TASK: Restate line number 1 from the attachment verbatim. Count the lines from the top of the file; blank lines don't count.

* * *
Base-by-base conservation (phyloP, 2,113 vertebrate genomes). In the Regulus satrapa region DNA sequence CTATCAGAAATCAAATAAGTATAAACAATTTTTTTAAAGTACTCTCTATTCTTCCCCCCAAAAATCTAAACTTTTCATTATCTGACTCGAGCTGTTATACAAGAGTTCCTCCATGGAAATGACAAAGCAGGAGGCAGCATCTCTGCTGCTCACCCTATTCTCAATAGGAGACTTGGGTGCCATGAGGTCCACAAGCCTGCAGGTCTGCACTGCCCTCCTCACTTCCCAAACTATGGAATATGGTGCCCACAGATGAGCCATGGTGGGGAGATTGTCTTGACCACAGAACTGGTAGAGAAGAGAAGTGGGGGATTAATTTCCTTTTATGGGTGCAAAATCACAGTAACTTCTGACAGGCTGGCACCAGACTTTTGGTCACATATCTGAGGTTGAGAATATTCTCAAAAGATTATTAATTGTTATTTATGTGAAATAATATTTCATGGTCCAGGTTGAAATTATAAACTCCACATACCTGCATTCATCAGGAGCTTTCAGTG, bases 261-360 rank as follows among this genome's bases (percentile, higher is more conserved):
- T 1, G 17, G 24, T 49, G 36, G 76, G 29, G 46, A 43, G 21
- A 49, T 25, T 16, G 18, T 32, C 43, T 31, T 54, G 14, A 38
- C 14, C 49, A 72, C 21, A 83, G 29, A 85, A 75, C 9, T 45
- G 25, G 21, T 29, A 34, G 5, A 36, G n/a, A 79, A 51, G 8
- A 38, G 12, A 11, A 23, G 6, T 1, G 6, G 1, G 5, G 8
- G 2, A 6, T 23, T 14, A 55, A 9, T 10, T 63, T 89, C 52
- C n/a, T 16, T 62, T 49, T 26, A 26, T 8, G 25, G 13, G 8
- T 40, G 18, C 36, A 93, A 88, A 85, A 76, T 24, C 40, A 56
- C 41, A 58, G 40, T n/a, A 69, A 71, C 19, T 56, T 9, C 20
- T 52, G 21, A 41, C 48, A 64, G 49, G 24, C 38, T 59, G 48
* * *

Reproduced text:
Base-by-base conservation (phyloP, 2,113 vertebrate genomes). In the Regulus satrapa region DNA sequence CTATCAGAAATCAAATAAGTATAAACAATTTTTTTAAAGTACTCTCTATTCTTCCCCCCAAAAATCTAAACTTTTCATTATCTGACTCGAGCTGTTATACAAGAGTTCCTCCATGGAAATGACAAAGCAGGAGGCAGCATCTCTGCTGCTCACCCTATTCTCAATAGGAGACTTGGGTGCCATGAGGTCCACAAGCCTGCAGGTCTGCACTGCCCTCCTCACTTCCCAAACTATGGAATATGGTGCCCACAGATGAGCCATGGTGGGGAGATTGTCTTGACCACAGAACTGGTAGAGAAGAGAAGTGGGGGATTAATTTCCTTTTATGGGTGCAAAATCACAGTAACTTCTGACAGGCTGGCACCAGACTTTTGGTCACATATCTGAGGTTGAGAATATTCTCAAAAGATTATTAATTGTTATTTATGTGAAATAATATTTCATGGTCCAGGTTGAAATTATAAACTCCACATACCTGCATTCATCAGGAGCTTTCAGTG, bases 261-360 rank as follows among this genome's bases (percentile, higher is more conserved):